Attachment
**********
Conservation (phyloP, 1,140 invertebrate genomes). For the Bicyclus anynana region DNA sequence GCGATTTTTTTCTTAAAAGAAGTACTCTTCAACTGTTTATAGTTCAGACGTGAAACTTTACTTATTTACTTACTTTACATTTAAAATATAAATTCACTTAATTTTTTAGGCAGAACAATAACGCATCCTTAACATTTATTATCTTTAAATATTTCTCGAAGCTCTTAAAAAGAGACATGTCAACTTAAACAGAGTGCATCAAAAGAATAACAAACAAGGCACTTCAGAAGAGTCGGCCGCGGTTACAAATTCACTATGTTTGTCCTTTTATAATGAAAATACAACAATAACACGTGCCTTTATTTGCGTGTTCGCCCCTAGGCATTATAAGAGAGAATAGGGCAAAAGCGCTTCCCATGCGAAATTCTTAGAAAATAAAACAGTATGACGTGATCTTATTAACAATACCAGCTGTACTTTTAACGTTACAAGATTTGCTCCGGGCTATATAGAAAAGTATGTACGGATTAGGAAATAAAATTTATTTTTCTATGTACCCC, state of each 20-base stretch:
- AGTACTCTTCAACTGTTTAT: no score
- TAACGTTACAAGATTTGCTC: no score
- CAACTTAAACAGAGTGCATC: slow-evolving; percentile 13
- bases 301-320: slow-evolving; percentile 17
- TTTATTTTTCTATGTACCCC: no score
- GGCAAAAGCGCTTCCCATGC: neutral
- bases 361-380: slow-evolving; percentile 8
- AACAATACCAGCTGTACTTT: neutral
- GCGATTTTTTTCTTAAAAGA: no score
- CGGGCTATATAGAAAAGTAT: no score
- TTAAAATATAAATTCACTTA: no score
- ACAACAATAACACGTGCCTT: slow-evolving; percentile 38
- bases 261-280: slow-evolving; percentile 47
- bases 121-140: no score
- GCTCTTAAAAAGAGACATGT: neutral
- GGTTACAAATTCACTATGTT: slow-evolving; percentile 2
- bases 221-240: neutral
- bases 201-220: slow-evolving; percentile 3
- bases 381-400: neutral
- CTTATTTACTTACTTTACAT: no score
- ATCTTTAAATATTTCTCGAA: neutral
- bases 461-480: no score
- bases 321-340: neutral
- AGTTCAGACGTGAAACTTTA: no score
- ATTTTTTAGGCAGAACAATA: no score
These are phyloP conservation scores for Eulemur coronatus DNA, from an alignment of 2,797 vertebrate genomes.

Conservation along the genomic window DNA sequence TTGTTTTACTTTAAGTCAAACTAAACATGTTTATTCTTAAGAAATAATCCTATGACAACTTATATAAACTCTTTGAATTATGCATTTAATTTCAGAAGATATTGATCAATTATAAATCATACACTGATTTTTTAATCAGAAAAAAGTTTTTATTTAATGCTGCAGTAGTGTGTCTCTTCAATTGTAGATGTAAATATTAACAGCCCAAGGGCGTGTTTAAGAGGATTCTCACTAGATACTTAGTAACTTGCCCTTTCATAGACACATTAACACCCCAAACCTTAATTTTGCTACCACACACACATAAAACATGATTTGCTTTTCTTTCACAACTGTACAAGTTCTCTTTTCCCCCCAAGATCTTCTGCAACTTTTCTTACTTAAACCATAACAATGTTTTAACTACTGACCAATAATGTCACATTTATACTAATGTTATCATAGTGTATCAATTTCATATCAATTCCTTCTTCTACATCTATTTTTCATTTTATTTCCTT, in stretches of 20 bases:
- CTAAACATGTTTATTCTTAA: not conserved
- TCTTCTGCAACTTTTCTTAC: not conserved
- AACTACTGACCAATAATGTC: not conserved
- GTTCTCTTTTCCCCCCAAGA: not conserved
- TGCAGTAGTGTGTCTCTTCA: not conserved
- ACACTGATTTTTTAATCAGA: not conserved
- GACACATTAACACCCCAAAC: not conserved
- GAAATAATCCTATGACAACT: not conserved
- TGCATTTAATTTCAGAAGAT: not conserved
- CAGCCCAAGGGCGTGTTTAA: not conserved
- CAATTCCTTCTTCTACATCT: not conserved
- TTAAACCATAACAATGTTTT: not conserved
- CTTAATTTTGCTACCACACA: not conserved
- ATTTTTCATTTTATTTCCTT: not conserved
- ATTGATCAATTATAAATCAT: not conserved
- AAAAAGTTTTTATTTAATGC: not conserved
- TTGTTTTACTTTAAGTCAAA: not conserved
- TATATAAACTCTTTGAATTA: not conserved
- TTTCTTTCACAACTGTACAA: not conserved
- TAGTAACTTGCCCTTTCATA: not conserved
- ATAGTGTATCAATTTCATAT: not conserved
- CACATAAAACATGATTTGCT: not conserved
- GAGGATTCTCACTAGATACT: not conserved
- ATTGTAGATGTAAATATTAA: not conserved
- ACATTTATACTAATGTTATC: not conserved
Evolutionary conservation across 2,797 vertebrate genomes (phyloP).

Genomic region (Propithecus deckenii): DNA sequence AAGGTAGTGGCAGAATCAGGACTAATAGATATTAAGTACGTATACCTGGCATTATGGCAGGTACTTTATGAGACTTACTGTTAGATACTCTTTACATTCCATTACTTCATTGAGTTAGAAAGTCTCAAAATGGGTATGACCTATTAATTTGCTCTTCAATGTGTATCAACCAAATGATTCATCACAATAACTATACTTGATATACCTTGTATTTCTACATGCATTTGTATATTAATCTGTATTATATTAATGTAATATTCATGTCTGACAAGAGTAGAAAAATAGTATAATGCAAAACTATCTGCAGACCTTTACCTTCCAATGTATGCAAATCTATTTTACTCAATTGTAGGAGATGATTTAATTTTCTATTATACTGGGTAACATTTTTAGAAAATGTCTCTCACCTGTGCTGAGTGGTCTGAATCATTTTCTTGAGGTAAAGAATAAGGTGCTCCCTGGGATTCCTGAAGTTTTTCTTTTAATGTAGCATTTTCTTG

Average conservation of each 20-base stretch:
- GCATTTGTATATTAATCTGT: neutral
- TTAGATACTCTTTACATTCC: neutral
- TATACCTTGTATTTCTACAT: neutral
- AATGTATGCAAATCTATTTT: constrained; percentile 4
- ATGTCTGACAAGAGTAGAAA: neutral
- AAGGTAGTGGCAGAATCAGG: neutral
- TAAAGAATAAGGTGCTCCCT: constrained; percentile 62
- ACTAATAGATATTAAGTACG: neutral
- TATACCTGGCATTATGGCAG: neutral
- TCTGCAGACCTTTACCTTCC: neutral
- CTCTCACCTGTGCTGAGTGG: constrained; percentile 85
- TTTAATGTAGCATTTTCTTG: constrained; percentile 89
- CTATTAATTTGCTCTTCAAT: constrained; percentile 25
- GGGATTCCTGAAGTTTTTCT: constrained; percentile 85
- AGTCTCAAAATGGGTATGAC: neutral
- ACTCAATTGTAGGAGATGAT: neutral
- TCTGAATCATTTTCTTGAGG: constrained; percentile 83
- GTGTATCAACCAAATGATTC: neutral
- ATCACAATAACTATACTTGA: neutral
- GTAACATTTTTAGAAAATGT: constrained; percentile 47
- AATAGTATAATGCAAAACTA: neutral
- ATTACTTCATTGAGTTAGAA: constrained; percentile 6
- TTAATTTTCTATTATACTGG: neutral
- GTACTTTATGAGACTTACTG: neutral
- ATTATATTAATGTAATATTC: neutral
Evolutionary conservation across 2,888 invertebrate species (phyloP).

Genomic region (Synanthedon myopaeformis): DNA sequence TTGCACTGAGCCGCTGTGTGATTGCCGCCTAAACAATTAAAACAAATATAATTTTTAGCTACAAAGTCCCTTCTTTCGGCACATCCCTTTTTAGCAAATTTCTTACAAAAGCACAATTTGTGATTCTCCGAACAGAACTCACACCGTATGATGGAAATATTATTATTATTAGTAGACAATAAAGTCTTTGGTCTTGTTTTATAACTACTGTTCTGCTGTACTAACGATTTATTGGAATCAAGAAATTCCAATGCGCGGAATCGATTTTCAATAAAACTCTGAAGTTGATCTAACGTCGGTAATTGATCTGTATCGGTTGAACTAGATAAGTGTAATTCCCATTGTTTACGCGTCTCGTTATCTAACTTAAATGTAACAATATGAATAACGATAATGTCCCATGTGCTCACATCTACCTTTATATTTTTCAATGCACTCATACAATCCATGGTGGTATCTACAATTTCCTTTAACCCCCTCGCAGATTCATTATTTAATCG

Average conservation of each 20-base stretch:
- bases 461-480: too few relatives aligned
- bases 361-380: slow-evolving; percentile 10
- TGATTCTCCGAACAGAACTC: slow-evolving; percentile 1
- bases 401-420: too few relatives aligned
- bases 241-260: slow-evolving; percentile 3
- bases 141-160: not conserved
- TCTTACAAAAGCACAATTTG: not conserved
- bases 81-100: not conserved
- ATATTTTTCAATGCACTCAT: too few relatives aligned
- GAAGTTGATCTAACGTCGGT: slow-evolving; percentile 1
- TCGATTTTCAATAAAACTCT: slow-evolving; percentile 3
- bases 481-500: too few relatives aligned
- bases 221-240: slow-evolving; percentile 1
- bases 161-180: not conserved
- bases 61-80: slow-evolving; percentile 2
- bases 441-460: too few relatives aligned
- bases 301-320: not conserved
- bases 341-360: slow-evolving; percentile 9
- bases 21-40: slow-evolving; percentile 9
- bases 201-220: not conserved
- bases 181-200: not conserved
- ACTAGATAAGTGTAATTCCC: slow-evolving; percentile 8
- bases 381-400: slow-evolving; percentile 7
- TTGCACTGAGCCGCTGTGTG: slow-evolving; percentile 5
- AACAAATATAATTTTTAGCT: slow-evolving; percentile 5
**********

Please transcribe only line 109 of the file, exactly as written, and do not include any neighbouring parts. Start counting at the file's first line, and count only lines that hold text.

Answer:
- AACAAATATAATTTTTAGCT: slow-evolving; percentile 5